Home > Challies 2017 Reading Challenge, Christian Authors > The Challies Reading Challenge:  2017 Recap, and the 2018 Challenge

The Challies Reading Challenge:  2017 Recap, and the 2018 Challenge


It’s that time of year again: a recap of the last year, and planning for the next year.  Tim Challies continues the yearly reading challenge, with a revised version for 2018 – the details are available here.

For 2017, I started with the ‘light’ list and soon expanded to the ‘avid’ reader list of 26 books  — reference this original post  and mid-year update.  As of this point in December, my book count has exceeded the target of 26; 33 books completed, and nearing the end of one more (Richard Barcellos’ Getting the Garden Right).

What I like most about this ‘reading challenge’ is that it sets a goal and keeps me focused, to be more intentional about reading and completing books, to actually read through the many books now on my Kindle as well as many of the free audio (Christian Audio free books, plus Librivox) and free e-books.   As with this year, for 2018 I’ll just pick from some of the categories, and read as many as I can.  Challies’ plan creates a large gap, from 26 to 52 books.  For my busy work/home schedule, 52 books for the year is not likely (unless all the books were really short, but why do that just for targeting a number?), but somewhere in the 30 to 40 books range is possible, when including audio books plus Kindle reading (with a cellphone/reader stand for the kitchen counter adds reading time) and the many paperback books I received free this last year.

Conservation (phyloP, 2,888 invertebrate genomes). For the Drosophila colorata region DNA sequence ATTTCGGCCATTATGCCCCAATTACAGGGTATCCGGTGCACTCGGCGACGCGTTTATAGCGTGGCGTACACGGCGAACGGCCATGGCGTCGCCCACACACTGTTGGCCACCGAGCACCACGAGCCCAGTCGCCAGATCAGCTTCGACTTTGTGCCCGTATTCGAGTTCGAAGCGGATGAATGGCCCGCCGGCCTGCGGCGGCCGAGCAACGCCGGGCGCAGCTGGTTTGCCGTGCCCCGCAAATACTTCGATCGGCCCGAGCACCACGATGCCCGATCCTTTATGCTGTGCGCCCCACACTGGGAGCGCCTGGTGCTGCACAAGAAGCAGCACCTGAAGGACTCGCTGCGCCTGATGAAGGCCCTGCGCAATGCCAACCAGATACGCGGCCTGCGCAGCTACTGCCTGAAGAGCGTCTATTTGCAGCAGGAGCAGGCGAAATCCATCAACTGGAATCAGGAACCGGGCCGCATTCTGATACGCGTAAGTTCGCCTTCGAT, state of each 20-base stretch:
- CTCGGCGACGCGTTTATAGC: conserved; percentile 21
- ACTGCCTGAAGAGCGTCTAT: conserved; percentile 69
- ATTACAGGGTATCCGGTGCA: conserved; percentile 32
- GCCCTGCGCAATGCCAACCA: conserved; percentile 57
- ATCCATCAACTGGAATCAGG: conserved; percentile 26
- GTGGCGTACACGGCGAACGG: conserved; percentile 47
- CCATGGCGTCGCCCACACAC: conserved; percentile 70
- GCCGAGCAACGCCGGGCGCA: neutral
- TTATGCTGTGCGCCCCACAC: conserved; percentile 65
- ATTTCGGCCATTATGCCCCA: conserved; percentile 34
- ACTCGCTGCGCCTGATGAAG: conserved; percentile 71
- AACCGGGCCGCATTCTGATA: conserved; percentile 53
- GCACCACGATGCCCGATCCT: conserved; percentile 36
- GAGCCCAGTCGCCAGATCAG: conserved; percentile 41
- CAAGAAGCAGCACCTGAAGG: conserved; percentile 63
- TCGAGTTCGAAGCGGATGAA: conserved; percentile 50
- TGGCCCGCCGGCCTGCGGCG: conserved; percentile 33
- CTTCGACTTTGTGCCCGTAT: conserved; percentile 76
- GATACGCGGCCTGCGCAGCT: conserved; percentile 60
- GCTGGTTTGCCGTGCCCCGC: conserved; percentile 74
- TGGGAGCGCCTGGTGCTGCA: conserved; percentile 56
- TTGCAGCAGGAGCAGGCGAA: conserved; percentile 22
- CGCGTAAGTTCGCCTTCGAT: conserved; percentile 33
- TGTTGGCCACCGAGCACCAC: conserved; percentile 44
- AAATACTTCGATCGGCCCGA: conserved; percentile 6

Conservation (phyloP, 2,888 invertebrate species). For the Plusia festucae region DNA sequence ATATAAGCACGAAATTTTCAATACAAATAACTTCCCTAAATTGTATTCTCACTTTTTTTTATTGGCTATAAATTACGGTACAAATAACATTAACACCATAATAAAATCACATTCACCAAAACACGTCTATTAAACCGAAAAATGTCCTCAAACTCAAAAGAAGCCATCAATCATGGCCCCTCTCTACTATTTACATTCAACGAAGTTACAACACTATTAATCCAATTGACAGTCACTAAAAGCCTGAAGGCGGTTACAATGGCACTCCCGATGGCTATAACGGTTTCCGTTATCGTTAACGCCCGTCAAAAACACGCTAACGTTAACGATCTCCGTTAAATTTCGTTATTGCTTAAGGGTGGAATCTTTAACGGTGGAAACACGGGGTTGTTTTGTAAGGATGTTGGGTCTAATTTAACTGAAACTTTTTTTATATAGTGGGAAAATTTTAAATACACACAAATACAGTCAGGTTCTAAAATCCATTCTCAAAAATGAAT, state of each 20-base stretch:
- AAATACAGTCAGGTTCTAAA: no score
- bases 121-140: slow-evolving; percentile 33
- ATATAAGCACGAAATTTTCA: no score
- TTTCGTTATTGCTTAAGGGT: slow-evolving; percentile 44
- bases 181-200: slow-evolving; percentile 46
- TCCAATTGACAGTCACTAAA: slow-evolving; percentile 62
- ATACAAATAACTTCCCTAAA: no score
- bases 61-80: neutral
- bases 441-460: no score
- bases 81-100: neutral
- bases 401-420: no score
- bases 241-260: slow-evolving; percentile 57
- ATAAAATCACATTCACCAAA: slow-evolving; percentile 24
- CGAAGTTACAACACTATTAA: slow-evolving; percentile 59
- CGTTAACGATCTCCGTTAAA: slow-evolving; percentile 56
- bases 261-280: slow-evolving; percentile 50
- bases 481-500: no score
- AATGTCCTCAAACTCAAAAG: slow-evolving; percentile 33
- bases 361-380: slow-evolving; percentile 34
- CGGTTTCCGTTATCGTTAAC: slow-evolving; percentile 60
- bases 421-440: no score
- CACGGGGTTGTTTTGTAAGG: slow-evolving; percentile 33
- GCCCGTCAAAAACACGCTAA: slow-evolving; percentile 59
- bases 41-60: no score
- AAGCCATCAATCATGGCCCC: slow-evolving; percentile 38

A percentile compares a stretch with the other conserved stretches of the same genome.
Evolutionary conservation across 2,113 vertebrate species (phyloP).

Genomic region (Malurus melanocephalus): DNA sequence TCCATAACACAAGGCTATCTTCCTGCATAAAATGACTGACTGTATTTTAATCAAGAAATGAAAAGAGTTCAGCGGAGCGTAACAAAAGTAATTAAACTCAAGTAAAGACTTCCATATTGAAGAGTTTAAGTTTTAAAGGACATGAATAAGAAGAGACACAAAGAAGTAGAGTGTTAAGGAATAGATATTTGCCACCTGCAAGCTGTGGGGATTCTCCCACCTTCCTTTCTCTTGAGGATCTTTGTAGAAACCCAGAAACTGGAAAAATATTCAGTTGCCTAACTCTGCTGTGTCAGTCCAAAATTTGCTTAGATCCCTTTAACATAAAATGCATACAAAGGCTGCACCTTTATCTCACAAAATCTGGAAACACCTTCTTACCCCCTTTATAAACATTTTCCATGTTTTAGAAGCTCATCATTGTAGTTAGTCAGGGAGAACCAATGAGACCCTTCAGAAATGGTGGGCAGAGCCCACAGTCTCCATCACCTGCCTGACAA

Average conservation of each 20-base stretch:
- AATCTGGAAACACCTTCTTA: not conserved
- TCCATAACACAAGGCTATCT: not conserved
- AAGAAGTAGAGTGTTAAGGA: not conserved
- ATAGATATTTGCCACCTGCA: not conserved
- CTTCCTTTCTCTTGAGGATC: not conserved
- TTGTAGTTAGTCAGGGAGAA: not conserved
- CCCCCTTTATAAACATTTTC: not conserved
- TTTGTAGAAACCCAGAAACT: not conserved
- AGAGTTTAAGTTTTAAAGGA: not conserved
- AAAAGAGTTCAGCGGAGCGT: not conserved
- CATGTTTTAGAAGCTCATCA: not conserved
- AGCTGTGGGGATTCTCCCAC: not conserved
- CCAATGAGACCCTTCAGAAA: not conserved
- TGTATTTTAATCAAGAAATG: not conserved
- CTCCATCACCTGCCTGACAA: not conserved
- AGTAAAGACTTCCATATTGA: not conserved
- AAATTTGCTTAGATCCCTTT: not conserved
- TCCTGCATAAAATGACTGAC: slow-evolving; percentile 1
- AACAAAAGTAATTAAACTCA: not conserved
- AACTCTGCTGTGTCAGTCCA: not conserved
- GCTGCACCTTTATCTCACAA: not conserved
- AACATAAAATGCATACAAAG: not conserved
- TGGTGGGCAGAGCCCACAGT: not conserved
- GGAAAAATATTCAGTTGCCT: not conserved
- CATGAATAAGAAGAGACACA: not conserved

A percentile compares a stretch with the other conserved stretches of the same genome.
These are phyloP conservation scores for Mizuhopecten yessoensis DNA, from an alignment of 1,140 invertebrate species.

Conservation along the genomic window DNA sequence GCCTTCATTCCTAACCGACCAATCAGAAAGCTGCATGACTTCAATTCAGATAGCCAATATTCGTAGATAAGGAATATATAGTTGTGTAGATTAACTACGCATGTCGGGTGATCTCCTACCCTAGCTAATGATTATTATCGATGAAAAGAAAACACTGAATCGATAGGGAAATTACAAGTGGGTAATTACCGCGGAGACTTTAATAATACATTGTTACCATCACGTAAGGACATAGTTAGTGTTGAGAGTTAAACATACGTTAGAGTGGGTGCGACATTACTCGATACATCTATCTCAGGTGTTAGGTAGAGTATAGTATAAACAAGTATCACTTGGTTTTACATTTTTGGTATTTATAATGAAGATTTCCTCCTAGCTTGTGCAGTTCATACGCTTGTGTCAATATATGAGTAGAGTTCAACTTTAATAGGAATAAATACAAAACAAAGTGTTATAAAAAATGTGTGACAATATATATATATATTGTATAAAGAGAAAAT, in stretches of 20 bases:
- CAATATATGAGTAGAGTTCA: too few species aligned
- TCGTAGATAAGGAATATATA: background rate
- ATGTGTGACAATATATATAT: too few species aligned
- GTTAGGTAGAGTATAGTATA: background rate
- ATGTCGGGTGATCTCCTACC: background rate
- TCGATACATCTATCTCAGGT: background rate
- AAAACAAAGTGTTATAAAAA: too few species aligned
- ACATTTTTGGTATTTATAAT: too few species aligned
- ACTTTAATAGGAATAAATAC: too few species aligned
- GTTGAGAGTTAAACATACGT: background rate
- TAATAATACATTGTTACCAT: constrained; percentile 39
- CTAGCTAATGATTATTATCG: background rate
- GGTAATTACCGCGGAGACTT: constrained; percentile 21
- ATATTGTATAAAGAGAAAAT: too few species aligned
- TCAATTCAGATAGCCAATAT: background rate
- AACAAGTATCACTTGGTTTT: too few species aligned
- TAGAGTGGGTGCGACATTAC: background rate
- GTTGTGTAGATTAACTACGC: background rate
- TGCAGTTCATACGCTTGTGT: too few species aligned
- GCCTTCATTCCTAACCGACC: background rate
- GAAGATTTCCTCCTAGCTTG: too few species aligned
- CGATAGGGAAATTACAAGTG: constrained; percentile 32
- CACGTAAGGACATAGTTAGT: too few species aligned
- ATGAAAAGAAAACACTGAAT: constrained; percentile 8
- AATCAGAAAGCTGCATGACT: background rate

Posts about the books I read this year:

For reading in 2018, this is my list so far (subject to change), from various categories in Challies’ list:

  1. Robert
    December 27, 2017 at 8:38 am

    The book about C.S. Lewis looks interesting and possibly disturbing. I read some of the short preview from Amazon. It seems the author of that book is insightful and articulate.

    • December 27, 2017 at 12:23 pm

      This was one of a few books that was offered free on Kindle a few years ago, and by the same author of the book ‘The Fallible Prophets of New Calvinism’, which I read this year. It looks like an interesting topic.

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